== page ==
Clarke, a prisoner of Australian public perception

April 9th, 2011 - 1:07 pm ICT by ANI  

Melbourne, Apr. 9 (ANI): Public expectations of Australia’s 43rd cricket captain Michael Clarke are high and it wouldn’t be wrong to say that he is a prisoner of them.

According to Australia’s best-known cricket writer Robert Craddock, the country’s sports-loving public will expect him to be confident, but not arrogant, hard-edged but fair, well behaved but not a wowser, a man apart but also a man of the people.

The captain receives a six-figure bonus - for many years it was $100,000 but it would be much more now - as a sweetener for all the times he is misjudged, misquoted, called into meetings etc.

According to Craddock’s article in the Courier Mail, its probably a good thing that former Australian captain Lindsay Hassett is not alive to see the national headlines created when Clarke got a piggyback home from his own birthday party last week.

Hassett, he says, would have been aghast. He would have made a long face and muttered, “you call that a controversy”.

During his days in the cricketing limelight, Hassett was two things that are totally incompatible in our modern world - a Test captain and a serial prankster.

Once at Nottingham in the 1950s when arriving late for a black-tie function he literally broke the ice by slipping an ice cube down the back of a lady’s skirt. When the lady rose in shock he slipped a cube down her front. On another time he playfully said to the mayor of an English city: “If I pull the chain, will you flush?”

Hassett not only acted the goat - he even brought one home. He caught one on tour in England and put it in Bill O’Reilly’s hotel room.At one time when Ricky Ponting was not captain, he was bold enough to try some dressing room pranks on Steve Waugh early in his career. But once he became captain it all had to end.

England started Test cricket the same day as Australia yet they have had 79 Test captains. Australia has had just 43. In Australia, the honour is handed down a like precious family jewel. Clarke is not a man of substantial colour, but the men who preceded him were dripping with it.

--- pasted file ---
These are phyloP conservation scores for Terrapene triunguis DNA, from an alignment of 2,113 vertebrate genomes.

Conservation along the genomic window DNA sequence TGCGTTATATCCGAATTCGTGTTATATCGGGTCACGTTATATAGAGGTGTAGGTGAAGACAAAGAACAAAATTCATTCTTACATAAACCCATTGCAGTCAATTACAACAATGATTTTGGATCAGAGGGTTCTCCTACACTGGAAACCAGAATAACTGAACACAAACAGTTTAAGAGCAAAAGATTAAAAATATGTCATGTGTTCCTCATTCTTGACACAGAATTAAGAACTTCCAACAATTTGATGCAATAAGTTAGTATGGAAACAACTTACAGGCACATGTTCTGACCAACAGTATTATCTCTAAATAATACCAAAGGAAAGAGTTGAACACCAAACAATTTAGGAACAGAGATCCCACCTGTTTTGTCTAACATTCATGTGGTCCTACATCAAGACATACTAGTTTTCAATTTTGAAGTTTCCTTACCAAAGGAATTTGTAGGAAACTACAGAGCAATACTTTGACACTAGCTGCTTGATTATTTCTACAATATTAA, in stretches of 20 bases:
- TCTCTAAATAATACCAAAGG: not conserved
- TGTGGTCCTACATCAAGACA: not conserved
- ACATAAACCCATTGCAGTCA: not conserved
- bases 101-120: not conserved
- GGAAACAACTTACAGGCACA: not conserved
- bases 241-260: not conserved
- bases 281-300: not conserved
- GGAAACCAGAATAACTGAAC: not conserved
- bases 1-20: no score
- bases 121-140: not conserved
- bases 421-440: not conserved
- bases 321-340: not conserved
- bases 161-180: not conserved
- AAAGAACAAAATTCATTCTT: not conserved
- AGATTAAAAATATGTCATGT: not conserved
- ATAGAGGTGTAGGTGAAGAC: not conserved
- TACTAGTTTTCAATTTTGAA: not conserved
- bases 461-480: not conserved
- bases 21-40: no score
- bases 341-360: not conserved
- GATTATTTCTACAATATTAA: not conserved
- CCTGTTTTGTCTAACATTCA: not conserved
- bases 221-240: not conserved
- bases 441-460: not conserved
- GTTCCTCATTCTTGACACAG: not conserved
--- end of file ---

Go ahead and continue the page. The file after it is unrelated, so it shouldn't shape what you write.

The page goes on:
Before the game turned professional in the late 1980s Australia’s captains came from all sorts of exotic backgrounds. There was a strong white-collar presence with a dentist, a pharmacist, a stockbroker and a company director, but also less glamour professions such as a plumber, a grazier, a postman and a whisky agent.

Since “Handsome Dave” Gregory, the son of an orphan, an accused chucker and financial genius, stepped out to lead six Victorians and five New South Welshmen in Australia in 1877, everything and nothing has changed.

Australia had its first Test captain 24 years before it had its first prime minister and it used to be said in the early to mid years of the 1900s that many Australian citizens could rattle off the list of Test captains more readily than the list of prime ministers.

The job brings special stresses, even for the sharpest minds. Greg Chappell scored two centuries when he took over the Test captaincy against the West Indies in Brisbane in 1975-76, yet when he set his field for the first over of the match bowled by Dennis Lillee something slipped his mind.

“I walked back to slip, thought everything was in place, then suddenly it hit me I had not posted a mid-off,” Chappell said.

Steve Waugh and Mark Taylor reckoned about five years was the right length for a captain and they stayed that long. Allan Border remarkably endured 10 heavy duty years and did so without changing his home phone number.

Australia was led by men who barely touched a drink (Don Bradman) to others (Vic Richardson) who considered a few quiet drinks before bed an essential part of the team bonding process.

Australia was captained by those with no interest in gambling (Steve Waugh) to those who loved one like Herbie Collins, who became a bookmaker in life after cricket.

Michael Clarke enters the job with an open canvas. No one knows what his fate will be - only that history will never forget him. (ANI)

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